#29 GeneralDisorder

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Posted 08 January 2004 - 02:49 PM

The disty revurve is done to change the characteristics of the engine - where do you want the torque? Basically you tell them if you want the HP in the low range, or the high range. The curve in the disty tells when the timing will advance - low RPM's or high RPM's.

EA71 pistons are ever so slightly different from EA81 pistons. They add more compression. Not a whole lot on their own, but they are part of a larger scheme of increasing the compression. The stock compression is 8.7:1. With the EA71 pistons, and decking the heads .020" and regrinding the cam to match, you can acheive about 9.5:1 compression. Add a weber and a better exhaust and your looking at around 125 HP or so. Much better than the stock 73 HP anyway....

I wouldn't worry about the magnecore wires - any good 8mm set should do just fine. You won't notice any difference on these engines, as the ign. system isn't that hot. If you went with a high voltage system - like MSD or something, that would be different....

Get a used Weber and rebuild it - the Kit is not worth the price they ask - believe me - the instructions you get are crappy, and well..... check out my website if you don't believe me. I scanned the instructions, and put them up on my site. And there's pictures of what comes with the kit. They don't even include the right air filter unless your running lifted. The adapter is about $30 - $40 online, and the filter is $9.99 from EMPI (VW performance manufacturer).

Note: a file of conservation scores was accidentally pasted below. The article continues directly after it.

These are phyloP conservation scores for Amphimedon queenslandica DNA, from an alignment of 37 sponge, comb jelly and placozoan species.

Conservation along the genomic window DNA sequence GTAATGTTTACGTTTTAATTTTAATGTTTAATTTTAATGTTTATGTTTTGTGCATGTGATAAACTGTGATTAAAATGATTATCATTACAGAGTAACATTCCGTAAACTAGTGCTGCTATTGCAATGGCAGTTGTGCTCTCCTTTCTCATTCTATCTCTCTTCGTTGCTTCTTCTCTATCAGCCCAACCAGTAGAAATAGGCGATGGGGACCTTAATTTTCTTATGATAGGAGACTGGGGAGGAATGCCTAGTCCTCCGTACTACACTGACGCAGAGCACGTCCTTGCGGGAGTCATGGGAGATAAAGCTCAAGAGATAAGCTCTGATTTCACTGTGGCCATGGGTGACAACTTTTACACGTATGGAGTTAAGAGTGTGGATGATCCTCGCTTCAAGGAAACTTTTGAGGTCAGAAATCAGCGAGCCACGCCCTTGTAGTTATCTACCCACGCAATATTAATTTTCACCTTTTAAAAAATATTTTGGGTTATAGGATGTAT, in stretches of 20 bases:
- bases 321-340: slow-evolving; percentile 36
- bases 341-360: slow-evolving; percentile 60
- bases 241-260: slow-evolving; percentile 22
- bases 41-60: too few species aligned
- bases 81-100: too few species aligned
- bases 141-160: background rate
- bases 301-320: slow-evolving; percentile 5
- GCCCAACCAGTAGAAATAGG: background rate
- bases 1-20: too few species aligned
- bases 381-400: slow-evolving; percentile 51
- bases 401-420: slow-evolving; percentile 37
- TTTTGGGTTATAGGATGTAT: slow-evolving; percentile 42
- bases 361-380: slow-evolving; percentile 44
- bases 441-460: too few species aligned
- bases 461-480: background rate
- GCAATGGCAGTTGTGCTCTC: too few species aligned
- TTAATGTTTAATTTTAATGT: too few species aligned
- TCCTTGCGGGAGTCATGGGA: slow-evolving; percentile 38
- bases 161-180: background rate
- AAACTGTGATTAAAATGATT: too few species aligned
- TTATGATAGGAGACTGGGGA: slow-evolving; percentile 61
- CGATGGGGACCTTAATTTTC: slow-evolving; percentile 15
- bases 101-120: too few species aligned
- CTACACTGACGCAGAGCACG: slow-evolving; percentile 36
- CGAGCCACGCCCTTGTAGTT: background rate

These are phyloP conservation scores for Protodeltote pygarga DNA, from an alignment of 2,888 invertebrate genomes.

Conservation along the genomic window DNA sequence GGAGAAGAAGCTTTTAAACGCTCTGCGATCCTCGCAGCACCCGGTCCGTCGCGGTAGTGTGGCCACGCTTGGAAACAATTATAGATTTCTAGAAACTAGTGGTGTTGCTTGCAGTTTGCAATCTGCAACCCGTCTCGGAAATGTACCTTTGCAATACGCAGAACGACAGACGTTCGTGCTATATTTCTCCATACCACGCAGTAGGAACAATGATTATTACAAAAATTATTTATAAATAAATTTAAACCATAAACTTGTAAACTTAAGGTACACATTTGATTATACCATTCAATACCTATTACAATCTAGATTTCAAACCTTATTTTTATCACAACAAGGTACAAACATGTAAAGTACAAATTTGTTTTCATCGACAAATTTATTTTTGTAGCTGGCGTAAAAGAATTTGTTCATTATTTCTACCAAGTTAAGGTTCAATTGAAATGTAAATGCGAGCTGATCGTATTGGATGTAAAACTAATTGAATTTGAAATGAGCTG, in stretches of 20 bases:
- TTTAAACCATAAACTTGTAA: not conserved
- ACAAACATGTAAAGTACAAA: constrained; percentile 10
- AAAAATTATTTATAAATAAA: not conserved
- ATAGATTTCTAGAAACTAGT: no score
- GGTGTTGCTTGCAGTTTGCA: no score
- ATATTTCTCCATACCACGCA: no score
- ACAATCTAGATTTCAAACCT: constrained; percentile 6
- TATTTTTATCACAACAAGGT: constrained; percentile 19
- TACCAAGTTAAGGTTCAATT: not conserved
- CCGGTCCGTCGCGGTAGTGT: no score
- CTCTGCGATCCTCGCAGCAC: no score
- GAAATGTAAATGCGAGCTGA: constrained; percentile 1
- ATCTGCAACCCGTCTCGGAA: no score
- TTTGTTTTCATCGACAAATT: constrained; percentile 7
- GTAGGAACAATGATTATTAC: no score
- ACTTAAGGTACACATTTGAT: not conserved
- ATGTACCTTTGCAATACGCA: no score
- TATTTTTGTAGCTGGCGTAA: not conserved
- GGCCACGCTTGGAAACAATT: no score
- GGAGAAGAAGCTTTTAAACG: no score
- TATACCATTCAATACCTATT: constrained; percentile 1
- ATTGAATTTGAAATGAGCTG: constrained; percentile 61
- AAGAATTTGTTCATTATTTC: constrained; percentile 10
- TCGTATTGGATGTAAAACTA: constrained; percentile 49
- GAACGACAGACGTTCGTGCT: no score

GD

#30 beauregaardhooligan

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Posted 08 January 2004 - 03:08 PM

The curve of the distributor does change the ignition timing while the motor is running, but you can also change the timing setting to run different octanes of gas.
The Accel coil will add some grunt, but you need to open the spark plug gap to take advantage of the hotter spark. I run .050.
A good set of stock wires will be fine. Subarus seem to prefer NGK plugs, I feel platinum and multi-gap plugs are a waste of money for a stock motor.

#31 archemitis

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Posted 08 January 2004 - 03:51 PM

i didnt see this mentioned. brat cams are supposed to be better low end torque, and i know my brat pulled a hlell of alot harder than my 2x hatch.

and on the exhaust thing. you can use an ea82 manifold, and they dont have the provisions for the air suction valves. and the header pipes go up further than the ea81s, so you would have to ditch the little spacers for the air suction valves.
then your ea81 engine compartment would be cleaner. ea82 is pleanty bigger, and the welds around the flanges arent so intrusive to flow.

and make sure you use an ea82 intake manifold, bigger runners(slightly)

and, the weber thing, i agree, dont buy the kit, unless you are lazy:D
i have had the tall air filter on both my ea81s and ea82s and the hood clears on both of them. it may touch, the hood, but it doesnt smash the filter.